Stata Programming Essentials

Ever needed to do the same thing to ten different variables and wished that you didn't have to write it out ten times? If so, then this article is for you. If not, someday you will—so you might as well keep reading anyway.

Stata has all the tools required to write very sophisticated programs, but knowing just a few of them allows you to make everyday do files shorter and more efficient. This article will focus on those programming tools that, in our experience, anyone who uses Stata heavily will eventually want to learn. To benefit from this article you'll need a solid understanding of basic Stata syntax, such as you can get from our Stata for Researchers series. The primary intended audience is Stata users with no other programming experience. If you've done a lot of Stata programming already and are looking to expand your "bag of tricks" check out Stata Programming Tools.

This article is best read at the computer with Stata running. Typing the commands in the examples yourself will help you notice and retain all the details, and prepare you to write your own code.

Macros

A Stata macro is a box you put text in. You then use what's in the box in subsequent commands. (The real trick is getting a single command to run multiple times with a different bit of text in the box each time--we'll get there).

The macros we'll use are "local" macros. If you're familiar with global and local variables from other languages, Stata's local macros are local in the same way. If not, just trust us that local macros are the right ones to use.

The command to define a local macro is:

local name table

For example:

local x 1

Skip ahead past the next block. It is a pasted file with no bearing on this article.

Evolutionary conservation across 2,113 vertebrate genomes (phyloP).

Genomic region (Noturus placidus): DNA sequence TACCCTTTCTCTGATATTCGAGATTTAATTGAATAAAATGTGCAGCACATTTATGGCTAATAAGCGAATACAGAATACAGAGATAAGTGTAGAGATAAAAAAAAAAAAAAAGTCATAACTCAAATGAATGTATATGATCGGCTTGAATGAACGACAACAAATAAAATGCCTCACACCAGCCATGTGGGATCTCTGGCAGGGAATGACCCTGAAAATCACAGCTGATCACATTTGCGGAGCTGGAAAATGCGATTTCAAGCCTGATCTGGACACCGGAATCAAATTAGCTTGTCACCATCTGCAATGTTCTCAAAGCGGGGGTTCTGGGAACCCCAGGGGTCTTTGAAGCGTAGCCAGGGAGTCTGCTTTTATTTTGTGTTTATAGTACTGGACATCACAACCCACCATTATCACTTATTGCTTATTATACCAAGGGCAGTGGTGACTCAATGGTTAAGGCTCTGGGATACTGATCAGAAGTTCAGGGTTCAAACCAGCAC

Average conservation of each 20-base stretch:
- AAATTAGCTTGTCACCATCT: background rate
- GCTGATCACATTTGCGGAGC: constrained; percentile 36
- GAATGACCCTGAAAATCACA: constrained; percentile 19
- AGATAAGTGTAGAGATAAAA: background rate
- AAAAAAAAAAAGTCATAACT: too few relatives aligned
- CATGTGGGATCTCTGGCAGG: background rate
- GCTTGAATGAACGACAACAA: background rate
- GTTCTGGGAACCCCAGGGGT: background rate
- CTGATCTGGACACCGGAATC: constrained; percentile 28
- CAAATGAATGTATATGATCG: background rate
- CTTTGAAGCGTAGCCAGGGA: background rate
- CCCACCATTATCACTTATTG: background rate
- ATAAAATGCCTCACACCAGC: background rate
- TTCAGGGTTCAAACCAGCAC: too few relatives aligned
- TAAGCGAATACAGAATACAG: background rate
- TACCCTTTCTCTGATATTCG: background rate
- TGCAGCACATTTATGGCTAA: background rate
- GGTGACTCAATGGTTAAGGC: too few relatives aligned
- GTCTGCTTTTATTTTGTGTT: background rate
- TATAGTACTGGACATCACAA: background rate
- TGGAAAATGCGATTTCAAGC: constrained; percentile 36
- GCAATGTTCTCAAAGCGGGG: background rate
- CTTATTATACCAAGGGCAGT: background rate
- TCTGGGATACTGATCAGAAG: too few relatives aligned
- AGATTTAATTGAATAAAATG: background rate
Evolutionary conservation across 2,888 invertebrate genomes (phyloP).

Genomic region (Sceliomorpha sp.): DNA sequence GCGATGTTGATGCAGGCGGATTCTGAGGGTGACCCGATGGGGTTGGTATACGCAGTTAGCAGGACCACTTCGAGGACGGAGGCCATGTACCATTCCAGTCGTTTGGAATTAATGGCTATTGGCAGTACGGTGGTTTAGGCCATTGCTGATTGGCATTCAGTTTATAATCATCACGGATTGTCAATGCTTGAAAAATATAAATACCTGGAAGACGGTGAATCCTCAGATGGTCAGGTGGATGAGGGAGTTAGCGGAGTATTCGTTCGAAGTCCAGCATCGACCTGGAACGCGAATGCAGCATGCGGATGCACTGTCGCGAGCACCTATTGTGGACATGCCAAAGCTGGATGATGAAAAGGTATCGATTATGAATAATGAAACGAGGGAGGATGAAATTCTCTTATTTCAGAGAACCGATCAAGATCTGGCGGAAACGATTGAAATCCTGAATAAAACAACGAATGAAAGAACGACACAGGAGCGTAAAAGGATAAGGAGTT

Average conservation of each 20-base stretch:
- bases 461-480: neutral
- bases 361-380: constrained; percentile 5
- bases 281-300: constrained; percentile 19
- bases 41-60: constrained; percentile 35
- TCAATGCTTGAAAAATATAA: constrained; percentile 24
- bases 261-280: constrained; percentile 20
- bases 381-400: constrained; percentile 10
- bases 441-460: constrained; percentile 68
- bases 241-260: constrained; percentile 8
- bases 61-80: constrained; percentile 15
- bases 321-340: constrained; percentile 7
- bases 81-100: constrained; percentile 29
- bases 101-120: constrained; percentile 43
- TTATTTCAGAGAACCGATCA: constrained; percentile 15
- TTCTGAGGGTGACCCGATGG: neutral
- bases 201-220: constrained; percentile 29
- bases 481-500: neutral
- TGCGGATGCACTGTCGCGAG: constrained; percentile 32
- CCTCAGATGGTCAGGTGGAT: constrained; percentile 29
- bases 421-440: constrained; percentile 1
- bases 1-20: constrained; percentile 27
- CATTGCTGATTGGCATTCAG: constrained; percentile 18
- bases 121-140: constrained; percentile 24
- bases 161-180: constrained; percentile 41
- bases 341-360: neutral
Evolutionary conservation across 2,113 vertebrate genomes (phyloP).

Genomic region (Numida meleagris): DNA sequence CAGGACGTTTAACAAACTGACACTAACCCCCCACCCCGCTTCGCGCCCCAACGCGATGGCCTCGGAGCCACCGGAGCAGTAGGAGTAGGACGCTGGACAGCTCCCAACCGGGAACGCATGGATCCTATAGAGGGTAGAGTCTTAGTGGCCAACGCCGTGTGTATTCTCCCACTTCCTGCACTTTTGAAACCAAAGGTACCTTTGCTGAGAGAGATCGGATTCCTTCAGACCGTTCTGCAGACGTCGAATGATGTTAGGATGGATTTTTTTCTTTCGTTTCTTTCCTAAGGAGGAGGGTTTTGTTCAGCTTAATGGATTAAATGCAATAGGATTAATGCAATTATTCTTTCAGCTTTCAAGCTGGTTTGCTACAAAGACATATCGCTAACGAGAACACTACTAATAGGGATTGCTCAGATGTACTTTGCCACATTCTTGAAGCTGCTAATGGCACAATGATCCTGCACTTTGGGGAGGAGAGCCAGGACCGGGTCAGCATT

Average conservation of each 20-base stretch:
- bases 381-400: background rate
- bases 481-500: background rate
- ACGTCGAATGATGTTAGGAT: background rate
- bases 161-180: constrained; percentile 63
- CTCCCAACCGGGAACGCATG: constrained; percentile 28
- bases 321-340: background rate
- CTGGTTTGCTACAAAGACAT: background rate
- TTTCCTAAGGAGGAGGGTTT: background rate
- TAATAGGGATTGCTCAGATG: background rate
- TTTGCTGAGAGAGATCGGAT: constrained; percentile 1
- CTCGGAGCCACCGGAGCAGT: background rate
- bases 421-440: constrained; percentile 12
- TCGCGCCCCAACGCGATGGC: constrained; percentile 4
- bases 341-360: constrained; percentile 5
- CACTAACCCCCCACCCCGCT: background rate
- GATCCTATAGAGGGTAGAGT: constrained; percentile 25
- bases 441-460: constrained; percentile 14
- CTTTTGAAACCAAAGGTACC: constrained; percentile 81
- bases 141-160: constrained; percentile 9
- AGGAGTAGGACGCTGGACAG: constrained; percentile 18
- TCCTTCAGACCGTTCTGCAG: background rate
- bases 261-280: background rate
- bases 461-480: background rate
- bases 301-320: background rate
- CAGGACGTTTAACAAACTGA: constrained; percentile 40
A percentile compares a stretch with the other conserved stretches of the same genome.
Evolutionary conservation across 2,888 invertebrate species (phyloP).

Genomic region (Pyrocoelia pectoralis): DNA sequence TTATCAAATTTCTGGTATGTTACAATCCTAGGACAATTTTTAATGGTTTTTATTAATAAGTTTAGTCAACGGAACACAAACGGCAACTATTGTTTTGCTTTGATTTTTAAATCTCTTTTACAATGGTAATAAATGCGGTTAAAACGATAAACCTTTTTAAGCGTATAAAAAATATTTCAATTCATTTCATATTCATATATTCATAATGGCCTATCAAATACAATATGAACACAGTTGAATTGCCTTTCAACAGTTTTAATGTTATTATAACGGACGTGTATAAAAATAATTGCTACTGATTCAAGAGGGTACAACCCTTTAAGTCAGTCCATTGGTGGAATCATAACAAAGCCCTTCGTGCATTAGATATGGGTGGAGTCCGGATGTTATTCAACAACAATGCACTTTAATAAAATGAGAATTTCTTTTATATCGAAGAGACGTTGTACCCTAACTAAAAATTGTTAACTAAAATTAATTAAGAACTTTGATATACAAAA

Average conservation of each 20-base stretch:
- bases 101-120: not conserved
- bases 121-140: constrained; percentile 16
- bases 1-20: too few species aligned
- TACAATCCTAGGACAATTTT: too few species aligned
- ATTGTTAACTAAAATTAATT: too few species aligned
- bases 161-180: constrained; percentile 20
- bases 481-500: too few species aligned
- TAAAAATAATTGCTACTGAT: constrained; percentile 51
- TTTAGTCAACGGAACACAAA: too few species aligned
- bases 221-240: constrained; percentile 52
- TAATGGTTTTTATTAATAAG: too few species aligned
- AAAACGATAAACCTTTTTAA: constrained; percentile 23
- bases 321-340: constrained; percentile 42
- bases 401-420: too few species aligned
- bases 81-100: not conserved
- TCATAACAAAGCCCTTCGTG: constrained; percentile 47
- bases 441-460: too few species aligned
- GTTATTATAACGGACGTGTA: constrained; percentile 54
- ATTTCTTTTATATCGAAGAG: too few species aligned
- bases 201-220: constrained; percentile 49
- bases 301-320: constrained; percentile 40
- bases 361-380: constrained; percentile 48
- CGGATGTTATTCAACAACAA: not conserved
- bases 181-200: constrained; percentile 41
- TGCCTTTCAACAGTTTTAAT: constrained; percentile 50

This creates a local macro called x and puts the character '1' in it (not the value 1 as in "one unit to the right of zero on the number line"). To use a macro, you put its name in a command, surrounded by a particular set of quotation marks:

display `x'

The quote before the x is the left single quote. It is found in the upper left corner of the keyboard, under the tilde (~). The quote after the x is the right single quote. It is found under the double quotation mark (") on the right side of the keyboard.

Macros are handled by a macro processor that examines commands before passing them to Stata proper. When it sees a macro (denoted by that particular set of quotation marks) it replaces the macro with its table. Thus what Stata proper saw was:

display 1

Now try a slightly more complicated macro:

local x 2+2
display `x'

The result is 4, but that's because the display command acts like a calculator. The command Stata saw was:

display 2+2

so it evaluated 2+2 and gave you the answer. If you want display to put something on the screen without evaluating it, put it in quotes. Then display will treat it like a string.

display "`x'"

gives the result 2+2. But consider what happened before you put it in quotes: your macro contained a working bit of Stata code which Stata happily executed when you used it. In fact Stata proper didn't know or care that 2+2 came from a macro. This feature allows you to use macros absolutely anywhere, even in macro definitions.

Storing Results in Macros

If you want to put the result of a calculation in a macro, put an equals sign after the macro name:

local x=2+2
display "`x'"

If the local command contains an equals sign, Stata will evaluate what follows before putting it in the macro. Now x really does contain 4 and not 2+2 no matter how you display it.

Macro Expressions

Stata's macro processor can evaluate Stata expressions; i.e. any formula you could put after the equals sign in a generate or replace command (but not egen). The syntax is:

`=expression'

where expression is the expression to be evaluated. Try:

display "`=2+2'"

The result is 4, but display didn't calculate it (the quotes prevent that). Instead, the equals sign before 2+2 told the macro processor to evaluate that expression and put the result in the code, so what Stata proper saw was display "4". Another common use is `=_N', which will be the number of observations in the current data set (and can be used in places where _N by itself can't).

Macro expressions--and macros in general--can contain other macros. Try:

display "`=`x'-1'"

This tells the macro processor to subtract one from the value of the macro x and then place the result in the code. This can be extremely useful: for example, if you had a macro `year' containing the current year, `=`year'-1' would be the year before the current year.

Undefined Macros

Unfortunately, using a macro you haven't defined doesn't generate an error message. Stata's macro processor just replaces it with nothing:

display `y'

Gives the same result as:

display